This is something that has always been puzzling to me. How people at the EPA can be otherwise so incredibly smart, but are completely clueless about the simple fact that making an engine FAR more efficient on fuel use guarantees less total emissions.

Every single change that is done to the engine itself rather than to the exhaust system external to the engine, every mandated "upgrade" in emissions design has resulted in engines that USE MORE FUEL to go the same distance. Being more efficient makes less emissions. Once you have maximized the efficiency of the engine, treat the exhaust as a separate entity and the result will be much better overall. On newer diesels, DEF is a post-engine solution that would be more effective without excessive EGR (causes more fuel usage). Catalytics are a good post-engine solution, but the vehicle in question likely does not have catalytics. It also does not (luckily) have EGR either.
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Old 08-21-2019, 03:49 PM   #6
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Quote:
Originally Posted by Ron B.C View Post
Headers, exhaust etc will be done later. I need to make sure the women is happy with this unit we bought. Its the first class A I have owned and first camping vehicle she has ever owned. For now Ill just do the stuff that wont cost alot. Remove some of the choking emission stuff, re curve the distributor. Minor stuff

1988 Chev 454
You are lucky - I have a P30 chassis coach as well, in almost the same year. Mine is an 89 chassis / 90 body Holiday Rambler Alumalite, and I cut my teeth on modding / repairing that poor thing after Cruise America molested it for about 80k miles. (Never buy a former rental - we didn't know better at the time)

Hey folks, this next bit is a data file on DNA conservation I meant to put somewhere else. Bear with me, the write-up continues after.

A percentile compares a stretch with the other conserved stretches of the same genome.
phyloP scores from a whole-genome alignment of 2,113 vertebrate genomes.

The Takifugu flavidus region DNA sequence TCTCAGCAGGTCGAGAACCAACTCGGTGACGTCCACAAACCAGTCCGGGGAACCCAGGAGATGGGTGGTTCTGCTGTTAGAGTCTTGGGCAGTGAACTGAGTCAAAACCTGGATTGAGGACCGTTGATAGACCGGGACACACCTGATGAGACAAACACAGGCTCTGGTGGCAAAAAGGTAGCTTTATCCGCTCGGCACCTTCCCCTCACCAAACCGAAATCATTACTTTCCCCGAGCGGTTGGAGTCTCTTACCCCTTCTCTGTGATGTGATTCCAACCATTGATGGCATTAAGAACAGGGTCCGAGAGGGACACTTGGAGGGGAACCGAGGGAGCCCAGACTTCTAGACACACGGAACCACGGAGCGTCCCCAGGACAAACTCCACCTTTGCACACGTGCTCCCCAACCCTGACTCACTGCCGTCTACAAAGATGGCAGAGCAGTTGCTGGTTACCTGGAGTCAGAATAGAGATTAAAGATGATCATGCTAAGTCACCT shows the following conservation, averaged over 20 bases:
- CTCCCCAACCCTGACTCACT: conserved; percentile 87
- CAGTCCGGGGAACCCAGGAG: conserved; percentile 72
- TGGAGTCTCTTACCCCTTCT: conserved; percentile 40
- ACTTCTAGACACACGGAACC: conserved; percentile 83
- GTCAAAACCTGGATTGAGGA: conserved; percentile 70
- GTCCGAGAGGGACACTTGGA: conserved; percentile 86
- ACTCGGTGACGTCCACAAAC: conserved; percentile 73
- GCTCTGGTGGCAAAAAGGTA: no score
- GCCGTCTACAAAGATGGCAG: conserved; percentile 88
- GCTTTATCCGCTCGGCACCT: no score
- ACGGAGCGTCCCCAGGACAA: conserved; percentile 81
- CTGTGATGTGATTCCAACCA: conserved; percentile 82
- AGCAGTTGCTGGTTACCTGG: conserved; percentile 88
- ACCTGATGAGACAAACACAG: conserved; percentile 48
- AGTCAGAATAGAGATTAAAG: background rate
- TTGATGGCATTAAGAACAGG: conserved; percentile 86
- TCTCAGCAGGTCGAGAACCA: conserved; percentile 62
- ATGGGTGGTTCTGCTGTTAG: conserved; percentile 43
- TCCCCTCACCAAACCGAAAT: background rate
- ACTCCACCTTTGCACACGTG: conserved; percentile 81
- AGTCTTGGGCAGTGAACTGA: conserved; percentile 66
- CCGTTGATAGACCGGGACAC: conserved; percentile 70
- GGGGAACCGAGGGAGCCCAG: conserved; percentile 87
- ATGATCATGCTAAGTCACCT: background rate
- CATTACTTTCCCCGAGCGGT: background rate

I talked with Banks engineers and they said that they couldn't sell me a single thing, I had already exceeded their best results. Original MPG was about 6, after I got done it was at 9mpg and that is with a 3-speed no overdrive and at 65mph.

The engine has (or had, depending on what is still there) like 4 V belts, dual engine-driven air pumps for the exhaust (these are the first things deleted), stock exhaust manifolds that are MASSIVELY restrictive, and a tiny carburetor. If yours is fuel injected, then that explains a few things on mine - I have a TON of unknown wires around the engine but nothing to connect to the engine other than the basics.

It took a while, but over time I replaced:
Carb with an Edelbrock 750cfm
Manifolds with dual headers, lost the useless H pipe and kept each bank fully separate.
Full length 3" exhaust pipe for each bank
Truck muffler for each bank, turnouts just forward of the rear tires - still 3"
Deleted the air pumps